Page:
Travels around Malaysia - Part 5: Kinabatangan River
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This is the fifth in a series of blogs that describes our holiday on the Malaysian Peninsular and the Malaysian portion of Borneo.
Heading into the Red ZoneBefore we moved on from Lankayan Island, we had to decide if it was safe to continue our trip. Approximately one hundred armed men from the Sulu archipelago, who had previously invaded and occupied an east coast village in Sabah, exchanged gunfire with Malaysian forces tragically resulting in many fatalities. Malaysian authorities moved extra military and police into the area and created a "Red Zone". We were already in the zone and the final parts of our journey would take us further into it. The UK Foreign Office (FCO) advice was to consider leaving the area and indeed some UK based travel agents had immediately pulled their customers out, along with a number of other nationalities who cancelled their trip. The FCO guidance also said to follow advice of local police, who in turn were saying their measures made it safe for tourists to continue. This led to some soul searching as to our next move, plus much information gathering by Selective Asia and local sources. After lengthy discussion we decided the risk was acceptable and continued on deeper into the Red Zone.
We travelled back to Sandikan (armed military on the streets for reassurance), gathering at Buli Sim Sim water village. The village was interesting in itself plus in some huge tanks there were some extraordinary large fish kept not for my supper, but for Feng Shui purposes. We departed by boat along the coast on the Sulu Sea, to the mouth of the Kinabatangan River (Malaysia’s second longest river). A 90 min journey took us to the Abai Lodge for a very pleasant lunch, then back on the boat for a further hour delivered us to our accommodation.
During our stay we went for three river cruises to spot wildlife, one an early morning, pre breakfast start. There's something almost ethereal about watching the sun try to burn off the misty shroud of the rainforest. There were plenty of animals about during our trips, but there's also a tranquility and serenity about cruising the river in a small boat, accompanied by the soundtrack of birds and monkeys singing or calling. There's such beauty to see; an Orangutan looking at us at the foot of the tree while we're looking up at him shading in the leaves - who's curious about who? The Rhino Hornbill or the Crested Serpent Eagle sitting majestically at the top of trees, surveying their territory and catching the first sun rays of the day. Then there's the Proboscis Monkeys, with their long bulbous noses, showing their athleticism by leaping long jump style from tree to tree.
Of course there are sights to remind you that this is the wild and often about harsh survival. There's the monitor lizard basking in the sun after feeding on the carcass of a dead lizard, the smell of carrion in the air. The thrill of watching a macaque swim across the river, with crocodiles in it, your heart in your mouth, will he make it...will he...oh thank goodness he made it...Phew! Pretty stupid really as 400m downstream the WWF had put a rope across the river so the monkeys could cross without danger! Perhaps this one didn't read the memo!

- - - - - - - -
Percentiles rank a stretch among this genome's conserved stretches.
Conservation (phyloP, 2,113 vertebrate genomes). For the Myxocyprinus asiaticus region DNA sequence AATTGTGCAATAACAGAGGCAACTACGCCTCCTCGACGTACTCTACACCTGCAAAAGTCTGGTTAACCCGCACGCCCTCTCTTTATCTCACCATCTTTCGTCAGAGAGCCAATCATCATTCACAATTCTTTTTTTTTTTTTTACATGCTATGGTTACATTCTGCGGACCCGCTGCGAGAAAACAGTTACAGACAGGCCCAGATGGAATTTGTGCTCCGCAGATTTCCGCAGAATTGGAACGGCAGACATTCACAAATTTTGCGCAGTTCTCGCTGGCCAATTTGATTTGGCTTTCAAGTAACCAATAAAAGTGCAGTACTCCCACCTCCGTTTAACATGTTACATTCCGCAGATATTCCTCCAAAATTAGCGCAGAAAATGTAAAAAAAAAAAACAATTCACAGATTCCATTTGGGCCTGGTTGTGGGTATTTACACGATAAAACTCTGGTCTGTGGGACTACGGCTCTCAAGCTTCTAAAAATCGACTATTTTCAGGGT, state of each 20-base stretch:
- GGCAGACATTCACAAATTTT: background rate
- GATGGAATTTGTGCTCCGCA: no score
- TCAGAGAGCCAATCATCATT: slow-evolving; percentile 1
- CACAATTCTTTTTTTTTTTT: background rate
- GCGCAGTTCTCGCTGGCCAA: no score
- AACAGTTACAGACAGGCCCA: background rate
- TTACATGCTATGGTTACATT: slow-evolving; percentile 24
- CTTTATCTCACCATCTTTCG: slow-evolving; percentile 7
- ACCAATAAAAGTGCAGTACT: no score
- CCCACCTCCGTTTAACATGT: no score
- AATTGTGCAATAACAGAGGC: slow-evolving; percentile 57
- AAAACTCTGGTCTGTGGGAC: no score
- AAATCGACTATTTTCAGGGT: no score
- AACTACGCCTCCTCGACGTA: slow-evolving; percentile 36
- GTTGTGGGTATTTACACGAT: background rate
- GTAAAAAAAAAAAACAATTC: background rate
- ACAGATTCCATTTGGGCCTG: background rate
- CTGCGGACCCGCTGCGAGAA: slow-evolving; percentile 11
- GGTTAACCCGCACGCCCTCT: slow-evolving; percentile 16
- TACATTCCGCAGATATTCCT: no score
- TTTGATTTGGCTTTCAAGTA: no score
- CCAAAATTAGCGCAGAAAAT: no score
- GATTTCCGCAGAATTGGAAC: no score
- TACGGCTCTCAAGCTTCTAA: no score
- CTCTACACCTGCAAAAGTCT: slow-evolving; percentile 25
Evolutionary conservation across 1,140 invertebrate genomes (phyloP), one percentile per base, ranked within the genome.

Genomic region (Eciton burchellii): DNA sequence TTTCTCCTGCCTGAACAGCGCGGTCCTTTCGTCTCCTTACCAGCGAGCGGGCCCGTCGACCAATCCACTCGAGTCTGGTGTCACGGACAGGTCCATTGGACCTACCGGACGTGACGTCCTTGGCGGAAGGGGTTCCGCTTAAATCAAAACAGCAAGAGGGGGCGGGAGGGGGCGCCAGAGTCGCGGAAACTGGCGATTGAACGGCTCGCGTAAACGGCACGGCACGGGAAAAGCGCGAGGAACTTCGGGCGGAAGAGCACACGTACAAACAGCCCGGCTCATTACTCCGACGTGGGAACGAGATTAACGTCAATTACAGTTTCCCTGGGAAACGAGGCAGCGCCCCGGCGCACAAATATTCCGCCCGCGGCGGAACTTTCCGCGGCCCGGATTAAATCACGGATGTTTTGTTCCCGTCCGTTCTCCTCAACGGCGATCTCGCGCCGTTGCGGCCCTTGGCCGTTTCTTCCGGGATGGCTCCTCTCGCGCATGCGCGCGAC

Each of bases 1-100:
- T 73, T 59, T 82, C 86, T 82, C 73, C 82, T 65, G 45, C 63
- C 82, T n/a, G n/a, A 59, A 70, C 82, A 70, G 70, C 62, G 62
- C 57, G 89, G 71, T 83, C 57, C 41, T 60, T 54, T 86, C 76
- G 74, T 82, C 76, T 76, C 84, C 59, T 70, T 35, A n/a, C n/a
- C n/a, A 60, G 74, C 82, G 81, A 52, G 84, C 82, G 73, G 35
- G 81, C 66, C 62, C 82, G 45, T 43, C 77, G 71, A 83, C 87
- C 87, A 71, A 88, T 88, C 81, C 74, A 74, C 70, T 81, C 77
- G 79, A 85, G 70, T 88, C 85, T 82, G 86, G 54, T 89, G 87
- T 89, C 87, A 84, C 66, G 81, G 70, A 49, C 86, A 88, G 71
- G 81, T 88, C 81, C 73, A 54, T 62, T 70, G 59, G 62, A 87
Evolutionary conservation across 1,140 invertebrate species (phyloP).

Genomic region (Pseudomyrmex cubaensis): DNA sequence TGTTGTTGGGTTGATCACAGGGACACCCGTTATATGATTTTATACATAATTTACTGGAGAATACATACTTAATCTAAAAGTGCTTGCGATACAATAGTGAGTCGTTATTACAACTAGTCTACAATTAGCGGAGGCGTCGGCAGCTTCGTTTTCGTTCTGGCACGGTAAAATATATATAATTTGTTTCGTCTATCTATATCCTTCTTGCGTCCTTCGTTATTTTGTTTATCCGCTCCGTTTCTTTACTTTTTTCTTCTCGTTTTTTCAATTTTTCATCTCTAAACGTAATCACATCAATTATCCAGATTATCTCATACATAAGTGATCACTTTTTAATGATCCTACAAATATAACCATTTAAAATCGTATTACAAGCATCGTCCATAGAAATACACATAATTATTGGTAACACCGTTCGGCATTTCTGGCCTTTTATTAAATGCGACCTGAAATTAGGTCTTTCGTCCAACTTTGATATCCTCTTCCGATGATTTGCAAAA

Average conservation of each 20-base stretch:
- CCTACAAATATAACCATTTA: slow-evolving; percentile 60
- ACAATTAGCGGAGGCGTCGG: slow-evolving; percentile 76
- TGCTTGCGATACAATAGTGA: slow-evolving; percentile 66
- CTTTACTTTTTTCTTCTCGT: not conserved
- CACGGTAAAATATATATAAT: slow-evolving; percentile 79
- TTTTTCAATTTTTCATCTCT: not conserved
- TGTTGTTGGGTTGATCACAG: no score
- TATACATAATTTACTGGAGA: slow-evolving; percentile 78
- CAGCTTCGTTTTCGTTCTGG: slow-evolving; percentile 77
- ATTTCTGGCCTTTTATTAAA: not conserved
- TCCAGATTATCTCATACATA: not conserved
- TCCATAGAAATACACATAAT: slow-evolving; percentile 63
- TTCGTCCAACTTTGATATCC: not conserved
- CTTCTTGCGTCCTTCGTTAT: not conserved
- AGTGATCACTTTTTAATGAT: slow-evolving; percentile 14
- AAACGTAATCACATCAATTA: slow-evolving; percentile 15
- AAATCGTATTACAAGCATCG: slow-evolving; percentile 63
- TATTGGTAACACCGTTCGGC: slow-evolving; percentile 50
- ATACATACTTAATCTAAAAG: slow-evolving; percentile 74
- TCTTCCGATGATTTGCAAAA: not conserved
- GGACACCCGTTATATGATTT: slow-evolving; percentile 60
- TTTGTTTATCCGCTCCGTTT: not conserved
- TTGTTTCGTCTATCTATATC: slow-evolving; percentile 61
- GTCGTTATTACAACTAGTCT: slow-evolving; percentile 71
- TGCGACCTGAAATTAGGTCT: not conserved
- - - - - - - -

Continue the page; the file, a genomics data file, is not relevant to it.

The highlight without doubt, was finding a herd of about twenty, Walt Disney cute, Pygmy Elephants. They were happily tearing up and munching the vegetation when we arrived, ears flapping and not really that bothered that we'd made it to within a few feet to watch them. Then one of the other boats just got a bit too close and a chorus of angry trumpeting told us to keep our distance. It was magnificent to see them up close and was enough in itself to make this part of the trip worthwhile, without all the other things we had seen.
We were reminded that our swimming macaque from earlier was in real danger when we were exploring one of the river’s tributaries. Alongside our small boat a massive crocodile (judged to be four metres) thrashed into the water and surfaced just behind the boat. Our driver (closest to the croc now) jumped as if he’d been electrocuted, wound the throttle round and our craft shot off like we were taking part in a power boat race.
Our accommodation was at the Kinabatangun Riverside Lodge, managed by S.I.Tours, who also provided our very good, knowledgeable guide George. The lodge is a wooden structure, in keeping with its Rainforest surroundings, providing simple but comfortable chalet style accommodation all connected by raised walkways. The staff where so friendly and the food provided in our inclusive package was lovely. You are provided with and encouraged to participate in wearing the traditional sarong at dinner. It's worth saying that pretty much everyone we met in all parts of Malaysian Borneo were absolutely delightful. It was no different when we walked into the nearby village of Sukau. I've never been anywhere where so many people passing say hello and smile, or gently toot and wave from a passing motorbike or car.
Next stop Danum Valley.
For holidays to Asia, Silver Travel Advisor recommends Selective Asia.
- Read Travels around Malaysia - Part 1: Kuala Lumpur
- Read Travels around Malaysia - Part 2: Kuching
- Read Travels around Malaysia - Part 3: Batang Ai
- Read Travels around Malaysia - Part 4: Sepilok & Lankayan Island
- Read Travels around Malaysia - Part 6: Danum Valley
- Read Travels around Malaysia - Part 7: Sabah Tourism Awards 2013
- Read Travels around Malaysia - Part 8: North Borneo Railway
- Read Travels around Malaysia - Part 9: Kota Kinabalu
- Read Travels around Malaysia - Part 10: Putrajaya and Kuala Gandah
- Read Travels around Malaysia - Part 11: Malacca
- Read Travels around Malaysia - Part 12: Langkawi
120 people found this feature helpful